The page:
Jason Shipley is a passionate British documentary photographer from Kingston upon Hull. He finds inspiration in the people he meets and their struggles, which he often documents in long-term series. Jason shared a story with us in the Magazine about British miners and how the miner strikes of the 1980s have affected their lives. His photographs have been featured in such renowned places as the British Museum. Jason's life is filled with photography - full time. We took this opportunity to ask him about it.
Do you have a favourite quote?
“Photography for me is not looking, it's feeling. If you can't feel what you're looking at, then you're never going to get others to feel anything when they look at your pictures.” Don McCullin.
Where do you find your inspiration?
I find it on the street with the people I meet and the struggles people have, it sends me in different directions.
Where are you based now, and did you grow up there?
I was born in Kingston upon Hull. I grew up here and I’m still living here. It's a working class city built from the deep sea fishing industry.
When and how did you start getting interested in photography?
I have been interested in it since I was 17 (that was in 1987). We had an old 35mm camera that nobody used, I used it the most. My mother had a lot of photos, family portraits mainly. It just appealed to me, catching and saving a moment forever.
Who are your favorite artists/photographers?
Who do you think has most influenced your style?
I’m totally self taught, but I am influenced by Don McCullin. The man is a genius.
Do you have a favorite genre of photography, and if so, what about it appeals to you?
My favourite genre of photography is documentary, mostly social. It’s the gritty essence, but street is my sidekick.
Has your style of shooting changed since you first started?
My style has changed a lot, I started in portraiture and flash photography, studio and street.
Do you have a favorite place to shoot?
My favourite place to shoot has to be anywhere outdoors. As long as it has humans involved.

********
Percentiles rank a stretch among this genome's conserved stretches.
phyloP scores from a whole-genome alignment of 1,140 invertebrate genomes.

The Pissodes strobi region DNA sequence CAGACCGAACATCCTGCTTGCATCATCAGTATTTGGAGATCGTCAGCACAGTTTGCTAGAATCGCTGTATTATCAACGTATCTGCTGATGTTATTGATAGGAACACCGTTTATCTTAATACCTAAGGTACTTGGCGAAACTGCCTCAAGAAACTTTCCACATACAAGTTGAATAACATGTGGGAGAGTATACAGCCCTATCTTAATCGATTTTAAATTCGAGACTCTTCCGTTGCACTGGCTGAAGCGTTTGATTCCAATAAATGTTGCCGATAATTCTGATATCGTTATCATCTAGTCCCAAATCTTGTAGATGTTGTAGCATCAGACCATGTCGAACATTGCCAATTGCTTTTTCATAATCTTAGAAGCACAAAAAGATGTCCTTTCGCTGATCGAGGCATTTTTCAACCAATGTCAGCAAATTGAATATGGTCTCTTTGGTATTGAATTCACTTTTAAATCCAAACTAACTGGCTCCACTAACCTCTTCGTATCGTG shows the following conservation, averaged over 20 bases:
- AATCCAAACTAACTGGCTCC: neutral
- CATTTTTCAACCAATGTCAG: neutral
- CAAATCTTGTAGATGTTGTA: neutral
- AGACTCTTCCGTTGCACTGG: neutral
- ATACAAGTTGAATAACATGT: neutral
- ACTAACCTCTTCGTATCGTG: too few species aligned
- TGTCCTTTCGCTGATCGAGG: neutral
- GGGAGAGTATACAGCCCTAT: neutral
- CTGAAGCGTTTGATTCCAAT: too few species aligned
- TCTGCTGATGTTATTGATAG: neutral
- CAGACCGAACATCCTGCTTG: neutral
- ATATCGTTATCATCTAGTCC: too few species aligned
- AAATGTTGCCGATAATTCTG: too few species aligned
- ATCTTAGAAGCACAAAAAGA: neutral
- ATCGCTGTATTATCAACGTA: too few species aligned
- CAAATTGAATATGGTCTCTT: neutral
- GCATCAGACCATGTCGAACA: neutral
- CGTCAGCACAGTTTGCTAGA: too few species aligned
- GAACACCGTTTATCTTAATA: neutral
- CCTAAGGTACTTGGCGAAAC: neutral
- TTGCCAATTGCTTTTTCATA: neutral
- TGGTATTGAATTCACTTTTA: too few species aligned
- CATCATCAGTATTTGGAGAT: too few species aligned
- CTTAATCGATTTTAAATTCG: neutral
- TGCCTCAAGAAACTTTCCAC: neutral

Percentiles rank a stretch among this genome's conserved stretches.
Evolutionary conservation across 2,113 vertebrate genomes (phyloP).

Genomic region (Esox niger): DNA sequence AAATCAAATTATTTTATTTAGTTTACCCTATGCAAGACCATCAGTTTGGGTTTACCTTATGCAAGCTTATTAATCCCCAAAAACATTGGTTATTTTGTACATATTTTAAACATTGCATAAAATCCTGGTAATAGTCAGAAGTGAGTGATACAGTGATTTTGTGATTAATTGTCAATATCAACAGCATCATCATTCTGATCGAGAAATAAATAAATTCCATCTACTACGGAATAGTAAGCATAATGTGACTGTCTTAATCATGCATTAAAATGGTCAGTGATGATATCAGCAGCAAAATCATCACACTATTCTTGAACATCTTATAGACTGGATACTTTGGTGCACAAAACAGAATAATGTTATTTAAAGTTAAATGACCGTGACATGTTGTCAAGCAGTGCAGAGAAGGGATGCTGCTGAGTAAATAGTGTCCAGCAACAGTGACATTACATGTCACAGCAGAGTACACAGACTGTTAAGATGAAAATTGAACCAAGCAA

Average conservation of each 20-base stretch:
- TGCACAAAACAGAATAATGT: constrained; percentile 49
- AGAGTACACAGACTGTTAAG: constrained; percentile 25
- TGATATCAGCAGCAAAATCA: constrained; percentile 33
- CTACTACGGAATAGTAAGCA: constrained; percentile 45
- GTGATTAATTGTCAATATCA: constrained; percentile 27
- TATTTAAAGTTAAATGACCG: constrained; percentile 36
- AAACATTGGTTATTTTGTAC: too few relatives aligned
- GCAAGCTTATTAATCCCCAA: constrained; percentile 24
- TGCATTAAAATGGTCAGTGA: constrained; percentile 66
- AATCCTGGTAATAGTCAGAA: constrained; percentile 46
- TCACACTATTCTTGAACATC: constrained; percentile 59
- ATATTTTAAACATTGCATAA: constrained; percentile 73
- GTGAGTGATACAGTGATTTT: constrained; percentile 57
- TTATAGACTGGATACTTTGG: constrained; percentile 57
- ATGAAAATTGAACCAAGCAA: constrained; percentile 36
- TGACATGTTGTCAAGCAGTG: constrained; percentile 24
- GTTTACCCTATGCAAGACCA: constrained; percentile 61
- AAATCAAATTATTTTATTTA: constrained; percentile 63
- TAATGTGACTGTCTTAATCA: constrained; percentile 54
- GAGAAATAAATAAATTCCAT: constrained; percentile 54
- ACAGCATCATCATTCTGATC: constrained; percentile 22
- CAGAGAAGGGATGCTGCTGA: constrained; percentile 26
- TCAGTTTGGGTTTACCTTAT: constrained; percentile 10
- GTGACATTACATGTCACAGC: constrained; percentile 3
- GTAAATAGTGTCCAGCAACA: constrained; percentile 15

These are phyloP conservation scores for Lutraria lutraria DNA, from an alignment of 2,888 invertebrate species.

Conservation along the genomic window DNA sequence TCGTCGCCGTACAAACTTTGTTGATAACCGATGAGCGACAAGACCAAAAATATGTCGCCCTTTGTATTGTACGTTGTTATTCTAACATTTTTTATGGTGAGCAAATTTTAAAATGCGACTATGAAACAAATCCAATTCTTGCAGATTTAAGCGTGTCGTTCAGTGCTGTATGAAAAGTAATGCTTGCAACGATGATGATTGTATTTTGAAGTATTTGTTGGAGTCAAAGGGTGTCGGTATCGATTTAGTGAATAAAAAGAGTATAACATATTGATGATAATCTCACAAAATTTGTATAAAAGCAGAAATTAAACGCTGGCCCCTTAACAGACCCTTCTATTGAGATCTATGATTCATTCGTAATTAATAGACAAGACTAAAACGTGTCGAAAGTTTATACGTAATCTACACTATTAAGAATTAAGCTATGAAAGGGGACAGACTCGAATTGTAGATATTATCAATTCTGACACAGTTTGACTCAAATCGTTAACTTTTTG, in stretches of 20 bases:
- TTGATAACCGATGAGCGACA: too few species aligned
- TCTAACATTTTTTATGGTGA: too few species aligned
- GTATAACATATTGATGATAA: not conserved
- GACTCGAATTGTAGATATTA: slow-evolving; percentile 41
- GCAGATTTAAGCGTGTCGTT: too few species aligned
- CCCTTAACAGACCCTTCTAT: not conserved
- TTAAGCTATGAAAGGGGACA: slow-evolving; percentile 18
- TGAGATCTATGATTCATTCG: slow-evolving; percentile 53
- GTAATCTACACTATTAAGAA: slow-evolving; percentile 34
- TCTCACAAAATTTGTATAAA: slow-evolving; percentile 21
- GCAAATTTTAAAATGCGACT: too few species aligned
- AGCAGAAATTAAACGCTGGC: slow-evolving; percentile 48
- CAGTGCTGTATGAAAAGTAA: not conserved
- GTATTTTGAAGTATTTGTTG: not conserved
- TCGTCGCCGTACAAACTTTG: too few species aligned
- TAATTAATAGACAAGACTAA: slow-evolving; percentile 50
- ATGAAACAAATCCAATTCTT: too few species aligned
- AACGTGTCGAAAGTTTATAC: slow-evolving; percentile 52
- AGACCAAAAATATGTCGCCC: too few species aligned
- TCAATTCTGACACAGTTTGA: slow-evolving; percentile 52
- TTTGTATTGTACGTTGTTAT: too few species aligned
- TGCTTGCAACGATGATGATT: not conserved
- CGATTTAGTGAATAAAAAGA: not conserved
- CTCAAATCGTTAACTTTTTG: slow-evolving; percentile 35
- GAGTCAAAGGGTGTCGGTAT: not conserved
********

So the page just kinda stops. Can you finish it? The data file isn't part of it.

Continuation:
How did you think of your long-term documentary project about the miners?
I’ve always backed the underdog. I feel the miners deserve recognition for the work and struggles they endured down the mines. Pit life was extremely difficult, as a boy I remember the strikes , on TV, I always would cheer the miners on. After 30 years the miners still check up regularly on each other for health and social related issues, I have never seen such comradeship from any bunch of workers. During the UK lockdown they even called me to see if I was in good health! I'm totally amazed and proud that they thought of me in some ways as part of the team. Read the story 'Comrades Forever'.
Do you have a preferred camera/lens/focal length?
My preference in cameras is Nikon for portraits, street photography Fuji xt3 and 35 mm Nikon F5, for landscape Hasselblad 500cm 120mm.
What characteristics do you think you need to become a good photographer? Any tips or advice for someone just starting out?
My honest answer: In photography if you are willing to learn and are a little crazy, and you have an artistic eye, you can learn as much as you want. I believe you constantly learn new techniques throughout your career. I experiment a lot.
Have you ever been involved in the artistic world (other than photography)?
Photography is my only artistic genre.
Are there any special projects, other than the long-term documentary on British miners, that you are currently working on?
I am currently working on a vulnerable youth project, it’s a commission from the youth service. I´m also working on the council estate project in Hull, also a commission.
“When I am not out photographing, I…”
When I’m not out doing documentary work I’m usually doing street photography. I’m prolific - I’m out shooting now, I shoot every day, when I’m not out shooting I’m sleeping or in my dark room.